|Messages By Ovid Need|
Love 6 - 1 Corinthians 13:5
I realize that I repeat myself quit a bit, but there are some reasons why.
First, most of my messages are series. I do not see how anyone can consistently take a verse or two and make it stand on its own and still teach the whole counsel of God. Therefore, to continue in a series, the preceding points must be mentioned.
Second, once we cover something, very seldom do we come back and recover it. We may go over a passage again, such as we are doing in the Book of Proverbs, but it will not be the same. In other words, once I cover something, I usually do not go back over it. There is far too much to teach from the word of God to recover a few favorite passages.
Third, most of what we cover is contrary to what I have been taught. Maybe I shouldn't, but I take it for granted that most of you have been in the same fix that I have. Therefore, we review a lot.
I go to preachers meetings and the preachers get up and preach the same old tired messages. During this time of the situation in the Gulf, the messages are on prophecy, and they are same old worn out messages from Scofield's notes.
You listen to the TV or radio preachers and you get warmed over Gothard notes. Although some of Gothard is clearly unScriptural, much of his material is good. But there is far more in the Bible than how to feel good about yourself, about your neighbour and about the devil.
Now, as we said about this chapter 13, with each one of these points, Paul is dealing with a problem that was prevalent in this church. This shows us that genuine Christian love will solve all the ills of an individual or a church.
I. The first point was LONG SUFFERING, able to hold our tongue and temper.
II. The second point is kindness and mild one toward another. This is especially required toward the household of faith.
III. envieth not. As we mentioned, this is the feeling of displeasure produced by seeing or hearing of the success or prosperity of others.
IV. VAUNTETH NOT ITSELF. It does not brag or boast.
V. is not puffed up. This means to blow, to pant; then to inflate with pride, vanity. In today's vernacular, - self-esteem. This is an inner attitude, not expressed outwardly.
VI. Doth not behave itself unseemly.
1. Proper relationship between the sexes.
2. Good manners at all times.
3. Respects the opinions of others.
4. Avoids profane language.
5. Shows due respect for superiors.
6. Proper regard for those under and around us.
7. Doth not behave itself unseemly also is against breaking down the God-ordained distinction in all areas of life. The world hates these differences which the Lord has made. We must honour them.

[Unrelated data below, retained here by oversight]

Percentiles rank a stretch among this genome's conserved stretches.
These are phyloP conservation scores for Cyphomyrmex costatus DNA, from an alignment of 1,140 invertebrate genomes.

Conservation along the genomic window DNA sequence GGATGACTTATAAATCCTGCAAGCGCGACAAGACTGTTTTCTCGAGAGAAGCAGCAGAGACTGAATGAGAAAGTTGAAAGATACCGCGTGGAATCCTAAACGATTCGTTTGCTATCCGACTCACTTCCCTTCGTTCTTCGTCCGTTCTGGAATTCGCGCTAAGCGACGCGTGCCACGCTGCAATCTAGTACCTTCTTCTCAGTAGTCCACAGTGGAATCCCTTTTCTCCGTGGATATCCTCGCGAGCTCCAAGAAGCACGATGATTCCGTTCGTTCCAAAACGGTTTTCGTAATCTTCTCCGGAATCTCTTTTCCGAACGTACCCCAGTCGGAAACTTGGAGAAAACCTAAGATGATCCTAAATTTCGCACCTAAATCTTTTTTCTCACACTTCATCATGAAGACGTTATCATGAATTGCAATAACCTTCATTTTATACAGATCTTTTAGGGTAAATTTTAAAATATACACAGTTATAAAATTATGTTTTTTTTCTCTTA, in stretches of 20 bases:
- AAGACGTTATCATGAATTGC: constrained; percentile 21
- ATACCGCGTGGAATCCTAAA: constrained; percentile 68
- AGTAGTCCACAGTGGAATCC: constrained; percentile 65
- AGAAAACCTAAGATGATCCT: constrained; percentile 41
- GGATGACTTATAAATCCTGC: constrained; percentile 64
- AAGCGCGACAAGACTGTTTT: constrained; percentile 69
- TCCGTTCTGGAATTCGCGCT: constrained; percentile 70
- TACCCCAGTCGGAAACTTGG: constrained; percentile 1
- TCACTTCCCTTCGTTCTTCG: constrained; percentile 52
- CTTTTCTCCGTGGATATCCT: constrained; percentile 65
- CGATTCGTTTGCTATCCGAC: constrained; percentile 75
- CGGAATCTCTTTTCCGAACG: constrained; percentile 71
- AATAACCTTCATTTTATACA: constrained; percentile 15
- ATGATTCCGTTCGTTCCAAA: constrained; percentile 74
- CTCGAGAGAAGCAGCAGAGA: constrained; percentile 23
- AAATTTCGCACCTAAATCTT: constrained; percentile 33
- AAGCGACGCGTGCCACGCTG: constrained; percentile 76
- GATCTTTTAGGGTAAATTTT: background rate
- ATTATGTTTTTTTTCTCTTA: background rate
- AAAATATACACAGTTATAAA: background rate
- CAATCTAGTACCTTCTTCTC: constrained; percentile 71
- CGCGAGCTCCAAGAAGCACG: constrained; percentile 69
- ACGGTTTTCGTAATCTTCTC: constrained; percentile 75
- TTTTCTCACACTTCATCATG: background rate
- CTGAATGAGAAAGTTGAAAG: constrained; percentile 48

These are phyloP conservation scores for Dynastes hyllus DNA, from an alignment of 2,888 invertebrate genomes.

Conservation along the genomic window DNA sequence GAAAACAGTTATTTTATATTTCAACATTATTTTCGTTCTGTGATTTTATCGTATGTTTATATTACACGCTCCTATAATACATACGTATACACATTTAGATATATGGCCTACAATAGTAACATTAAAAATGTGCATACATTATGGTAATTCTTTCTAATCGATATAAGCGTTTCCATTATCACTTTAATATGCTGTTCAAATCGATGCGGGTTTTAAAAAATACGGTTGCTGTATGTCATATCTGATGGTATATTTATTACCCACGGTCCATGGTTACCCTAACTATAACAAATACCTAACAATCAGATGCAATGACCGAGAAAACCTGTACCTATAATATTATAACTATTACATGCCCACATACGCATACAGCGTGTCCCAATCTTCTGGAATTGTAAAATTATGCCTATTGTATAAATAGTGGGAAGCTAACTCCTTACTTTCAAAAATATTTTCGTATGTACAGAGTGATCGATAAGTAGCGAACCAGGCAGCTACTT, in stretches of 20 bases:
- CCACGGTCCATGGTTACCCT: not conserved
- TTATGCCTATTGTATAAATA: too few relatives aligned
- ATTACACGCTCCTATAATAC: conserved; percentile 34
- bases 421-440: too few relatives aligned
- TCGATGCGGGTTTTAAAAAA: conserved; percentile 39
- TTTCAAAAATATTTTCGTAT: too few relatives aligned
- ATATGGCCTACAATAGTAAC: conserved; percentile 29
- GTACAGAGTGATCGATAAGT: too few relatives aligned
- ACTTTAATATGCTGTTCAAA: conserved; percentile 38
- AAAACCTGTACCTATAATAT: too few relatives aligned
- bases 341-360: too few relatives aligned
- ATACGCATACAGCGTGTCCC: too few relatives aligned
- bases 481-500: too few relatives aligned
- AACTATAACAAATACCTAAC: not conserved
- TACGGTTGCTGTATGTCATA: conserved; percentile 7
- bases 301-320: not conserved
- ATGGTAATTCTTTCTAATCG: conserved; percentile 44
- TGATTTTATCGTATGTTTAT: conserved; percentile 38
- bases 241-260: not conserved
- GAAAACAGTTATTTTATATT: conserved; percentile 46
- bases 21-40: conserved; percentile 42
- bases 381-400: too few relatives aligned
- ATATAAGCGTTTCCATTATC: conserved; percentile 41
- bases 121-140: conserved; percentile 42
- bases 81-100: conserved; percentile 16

Doth not behave itself unseemly. The Lord established the differences between people, and each is to be treated accordingly. Romans 13:7 Render therefore to all their dues: tribute to whom tribute is due; custom to whom custom; fear to whom fear; honour to whom honour. Owe no man any thing, but to love one another: for he that loveth another hath fulfilled the law.
Christian love will protect the God-ordained differences, and treat each person as the word of God requires in their different statuses of life.
VII. Seeketh not her own.
This is probably the best description of Christianity in the Scripture. Love is not selfish.
A. Love does not seek its own happiness exclusively or mainly.
Love does not seek its own happiness at the expense or injury of others. Love is not a seeker of social status.
This does not imply that the person is to ignore his own welfare and the welfare of his family. Every person is to work out their own salvation, and his own well-being in terms of the Scriptures.
But if a person has as his primary goal their own happiness, it proves that he is selfish, he has denied the faith.
True love will prompt us to seek the welfare of others with self-denial, personal sacrifice and work. Christian love will work for the well-being of the community, humanity and others at the sacrifice of our own time and even money. Christian love lives to do good for others.
B. Christian love prohibits self-love and the seeking of praise and honor from others.
C. Acts 10:38
The followers of Christ will also go about doing good as they have the opportunity.
1 John 3:17.
The Apostle is speaking primarily, but not exclusively of worldly goods. This encompasses all areas of life that one might have need in. This gives us some points.
1. No person is a Christian who lives for himself or his family alone. If his main goal is to promote his own happiness and salvation, the love of God dwells not in him.
2. The love of God does not dwell in the one who will not deny himself, his comfort, time, wealth or ease, to advance the welfare of mankind and the kingdom of God. I know of people who will try to discourage others from giving of their time and talent to the work of God.
Peter attempted to persuade Christ not to go on and give Himself for the sake of the Church and suffer and die. Christ rebuked Peter and told him that this idea was from the Deceiver himself, v. 24. Peter had attempted to get the Lord to watch out for Himself, to not give Himself for the sake of the Kingdom of God.
The answer that Peter got was that we are to deny our own selves daily for the sake of the Kingdom of God, and take up our cross and follow Him.